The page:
Perte d’énergie des muons dans la matière

La perte d’énergie linéique totale des muons dans la matière peut s’écrire comme suit :

muon loss

a correspond aux pertes collisionnel avec les électrons atomique du milieu

b correspond aux pertes radiatives qui comprennent :

  • b brems : les pertes par Bremsstrahlung,
  • b pair : Les pertes par création de paire (un muon peut rayonner un photon virtuel dans le champ coulombien d’un atome qui se converti en une pair réel électron-positon),
  • b nuc : Les pertes par réaction photonucléaire qui correspondent à la photo-absorption par un noyau d’un photon virtuel rayonné par le muon, ce qui s’accompagne d’une profonde excitation de la cible qui peut émettre des hadrons (Pions par ex)

On peut préciser par rapport à l’équation précédente que le terme b(E)E représente moins de 1% de la valeur de a(E) pour des énergies inférieur à 100 GeV et ce pour la plupart des matériaux. Les courbes suivantes montrent la prépondérance des 3 effets radiatifs dans des matériaux de différent Z (pour les roches, Z=11).

muon radiation loss

La courbe suivante représente l’ensemble des pertes d’énergie des muons dans du cuivre.

muon loss graph

On constate que les pertes radiatives ne deviennent prépondérantes que pour des énergies cinétiques très élevée, soit 315 GeV pour le cuivre (1115 GeV dans l’air, 134 GeV dans le plomb). On retrouve le domaine des pertes d’énergie proportionnel à ~ 1/v² (courbe de Bethe) pour la gamme d’énergie [0,1 ; 100MeV].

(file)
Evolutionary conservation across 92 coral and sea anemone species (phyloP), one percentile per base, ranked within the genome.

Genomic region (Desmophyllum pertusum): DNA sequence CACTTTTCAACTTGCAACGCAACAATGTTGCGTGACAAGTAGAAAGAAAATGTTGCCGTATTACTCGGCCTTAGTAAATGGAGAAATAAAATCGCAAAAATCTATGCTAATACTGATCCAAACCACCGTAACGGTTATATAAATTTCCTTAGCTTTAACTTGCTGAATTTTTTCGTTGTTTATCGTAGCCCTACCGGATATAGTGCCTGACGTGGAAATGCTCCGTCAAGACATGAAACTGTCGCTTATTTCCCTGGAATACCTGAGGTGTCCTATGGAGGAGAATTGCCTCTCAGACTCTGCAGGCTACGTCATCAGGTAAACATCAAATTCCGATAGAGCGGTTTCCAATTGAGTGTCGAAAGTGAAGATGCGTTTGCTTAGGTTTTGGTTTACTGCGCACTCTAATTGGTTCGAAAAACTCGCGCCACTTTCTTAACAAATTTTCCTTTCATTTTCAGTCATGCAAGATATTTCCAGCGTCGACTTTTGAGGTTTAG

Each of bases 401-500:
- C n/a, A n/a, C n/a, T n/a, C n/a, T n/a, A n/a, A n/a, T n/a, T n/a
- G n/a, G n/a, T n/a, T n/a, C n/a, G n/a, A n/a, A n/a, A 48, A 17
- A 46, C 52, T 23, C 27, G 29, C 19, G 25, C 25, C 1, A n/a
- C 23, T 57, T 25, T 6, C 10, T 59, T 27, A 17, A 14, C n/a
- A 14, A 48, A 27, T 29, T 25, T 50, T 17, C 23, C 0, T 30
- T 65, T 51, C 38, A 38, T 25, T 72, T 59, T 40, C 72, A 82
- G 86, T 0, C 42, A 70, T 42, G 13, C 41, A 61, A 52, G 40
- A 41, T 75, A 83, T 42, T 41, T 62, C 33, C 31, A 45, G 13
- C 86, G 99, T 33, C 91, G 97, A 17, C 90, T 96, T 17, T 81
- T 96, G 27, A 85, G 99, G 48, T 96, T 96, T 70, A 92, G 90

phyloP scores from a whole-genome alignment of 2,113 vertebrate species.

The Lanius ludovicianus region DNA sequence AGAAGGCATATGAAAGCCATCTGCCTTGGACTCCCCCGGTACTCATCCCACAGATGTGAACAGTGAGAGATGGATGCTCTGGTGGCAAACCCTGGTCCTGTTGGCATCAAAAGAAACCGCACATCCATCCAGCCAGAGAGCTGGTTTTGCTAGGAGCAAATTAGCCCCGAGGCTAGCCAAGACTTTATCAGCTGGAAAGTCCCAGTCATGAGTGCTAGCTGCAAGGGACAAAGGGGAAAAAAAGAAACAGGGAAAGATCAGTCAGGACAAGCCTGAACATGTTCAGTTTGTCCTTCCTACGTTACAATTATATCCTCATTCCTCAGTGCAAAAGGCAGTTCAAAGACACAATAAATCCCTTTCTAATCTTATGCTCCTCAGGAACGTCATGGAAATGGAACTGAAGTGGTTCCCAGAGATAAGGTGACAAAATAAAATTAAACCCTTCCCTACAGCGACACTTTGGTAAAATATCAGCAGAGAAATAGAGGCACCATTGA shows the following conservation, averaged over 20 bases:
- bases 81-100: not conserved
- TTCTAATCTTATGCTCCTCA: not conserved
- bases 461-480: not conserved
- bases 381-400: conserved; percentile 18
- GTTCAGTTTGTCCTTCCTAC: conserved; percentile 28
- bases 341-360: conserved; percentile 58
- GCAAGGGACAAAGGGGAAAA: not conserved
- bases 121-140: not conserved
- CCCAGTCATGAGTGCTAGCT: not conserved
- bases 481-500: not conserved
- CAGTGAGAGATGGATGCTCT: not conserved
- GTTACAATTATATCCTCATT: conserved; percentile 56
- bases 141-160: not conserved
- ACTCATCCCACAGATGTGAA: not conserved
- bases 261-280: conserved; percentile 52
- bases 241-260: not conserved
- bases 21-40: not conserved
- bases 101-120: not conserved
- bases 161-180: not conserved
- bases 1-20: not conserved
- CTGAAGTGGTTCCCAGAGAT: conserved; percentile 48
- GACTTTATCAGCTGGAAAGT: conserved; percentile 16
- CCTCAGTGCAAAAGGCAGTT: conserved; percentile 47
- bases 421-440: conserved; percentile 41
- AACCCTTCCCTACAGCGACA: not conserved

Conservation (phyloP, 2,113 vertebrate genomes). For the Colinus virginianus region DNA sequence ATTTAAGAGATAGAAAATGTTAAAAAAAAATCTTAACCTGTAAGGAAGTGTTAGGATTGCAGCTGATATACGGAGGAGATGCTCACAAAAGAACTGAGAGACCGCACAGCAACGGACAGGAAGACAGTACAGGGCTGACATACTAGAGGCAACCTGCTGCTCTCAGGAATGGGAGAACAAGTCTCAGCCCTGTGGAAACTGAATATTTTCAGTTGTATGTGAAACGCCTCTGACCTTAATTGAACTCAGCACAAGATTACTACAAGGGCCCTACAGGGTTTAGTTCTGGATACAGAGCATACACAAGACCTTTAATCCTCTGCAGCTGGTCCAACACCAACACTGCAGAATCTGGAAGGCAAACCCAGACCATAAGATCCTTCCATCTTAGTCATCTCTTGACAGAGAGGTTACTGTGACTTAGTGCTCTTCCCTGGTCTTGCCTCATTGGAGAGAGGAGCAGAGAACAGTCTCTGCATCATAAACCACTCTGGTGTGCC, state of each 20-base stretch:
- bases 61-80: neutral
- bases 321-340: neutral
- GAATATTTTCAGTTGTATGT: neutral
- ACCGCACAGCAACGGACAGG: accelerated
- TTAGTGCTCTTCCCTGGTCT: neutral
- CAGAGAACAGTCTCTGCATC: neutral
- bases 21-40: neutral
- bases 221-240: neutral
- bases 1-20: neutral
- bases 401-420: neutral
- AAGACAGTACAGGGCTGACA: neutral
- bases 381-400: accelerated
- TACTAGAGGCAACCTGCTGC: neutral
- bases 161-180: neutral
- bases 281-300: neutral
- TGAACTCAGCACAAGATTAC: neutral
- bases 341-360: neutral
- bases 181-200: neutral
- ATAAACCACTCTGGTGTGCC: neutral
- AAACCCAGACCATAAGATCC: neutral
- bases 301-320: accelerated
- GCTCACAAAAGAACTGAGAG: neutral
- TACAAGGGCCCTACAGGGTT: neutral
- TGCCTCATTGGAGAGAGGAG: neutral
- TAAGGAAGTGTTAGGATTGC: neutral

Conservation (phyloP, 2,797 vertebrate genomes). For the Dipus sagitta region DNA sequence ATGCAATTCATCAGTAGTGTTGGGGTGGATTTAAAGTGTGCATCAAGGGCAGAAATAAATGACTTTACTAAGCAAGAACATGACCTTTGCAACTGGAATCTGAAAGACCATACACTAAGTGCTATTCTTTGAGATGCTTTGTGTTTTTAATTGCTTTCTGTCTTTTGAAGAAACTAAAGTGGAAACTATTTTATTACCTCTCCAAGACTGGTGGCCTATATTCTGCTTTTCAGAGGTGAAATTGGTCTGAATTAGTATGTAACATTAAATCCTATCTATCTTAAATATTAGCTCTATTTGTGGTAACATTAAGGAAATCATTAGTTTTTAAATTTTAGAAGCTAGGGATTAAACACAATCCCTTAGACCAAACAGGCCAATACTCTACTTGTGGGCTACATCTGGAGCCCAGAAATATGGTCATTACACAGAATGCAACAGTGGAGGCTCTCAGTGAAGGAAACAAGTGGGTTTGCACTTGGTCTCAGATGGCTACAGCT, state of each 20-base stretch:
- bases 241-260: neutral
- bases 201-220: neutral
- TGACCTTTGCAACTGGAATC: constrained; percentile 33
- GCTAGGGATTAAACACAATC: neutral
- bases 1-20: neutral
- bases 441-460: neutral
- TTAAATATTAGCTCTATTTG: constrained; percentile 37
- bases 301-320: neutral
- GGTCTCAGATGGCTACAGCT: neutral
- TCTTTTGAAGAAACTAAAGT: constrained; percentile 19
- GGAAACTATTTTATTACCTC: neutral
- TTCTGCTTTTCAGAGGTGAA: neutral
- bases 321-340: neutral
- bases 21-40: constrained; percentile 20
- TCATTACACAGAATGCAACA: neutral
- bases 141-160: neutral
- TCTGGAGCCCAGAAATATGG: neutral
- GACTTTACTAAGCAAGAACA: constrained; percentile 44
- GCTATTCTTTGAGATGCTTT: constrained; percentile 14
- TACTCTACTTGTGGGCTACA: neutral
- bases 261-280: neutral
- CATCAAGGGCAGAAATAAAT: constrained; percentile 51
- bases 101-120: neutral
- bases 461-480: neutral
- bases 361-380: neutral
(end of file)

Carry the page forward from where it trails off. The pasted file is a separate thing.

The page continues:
Les pions π à l’inverse, interagissent fortement avec les noyaux. Les pions sont produits lors des désintégrations (stars). Lorsque les pions ont perdus toutes leurs énergie cinétique et s’arrêtent dans la matière, ils se désintégrent en muons ayant une énergie d’environ 4 MeV.

 

μ capture by nucleus (illustrated in nuclear photographic emulsions)

From Powell, 1952, The Study of Elementary Particles by the Photographic Method.

In the early of 1940, it was pictured that when a positive μ is brought to rest to rest in matter (by losing all it’s kinetic energy into ionization), it is prevented from approaching a nucleus, as a result of the Coulomb repulsion between identical charges, and remains free until the instant of its decay. On the other hand, the electrostatic forces will lead to the capture of negative particles by atoms into states of high quantum number and thus forming a ‘muonic atom’. By analogy with electron it was believed that the muon (and the pion) then fall to state of low energy round the nucleus, the transitions being accompanied by the emission of radiation or Auger electrons. In order to confirm the view that the μ particles do indeed interact with nuclei when arrested in solid substances, and before they had time to decay, experiments were made in which the particles of different charge were separated from one another by magnetic fields, so that the properties of the two types could be separately studied. When brought to rest in iron, it was found, in accordance with expectation, that the positive muons, but not the negative, decay with the emission of a charged particle. In material of low atomic number (graphite, aluminium…), a large proportion of the negative muon decay before interacting with a nucleus.

Disintegrations following the nuclear capture of negative muons, 1951. The two disintegration are named ‘single pron stars’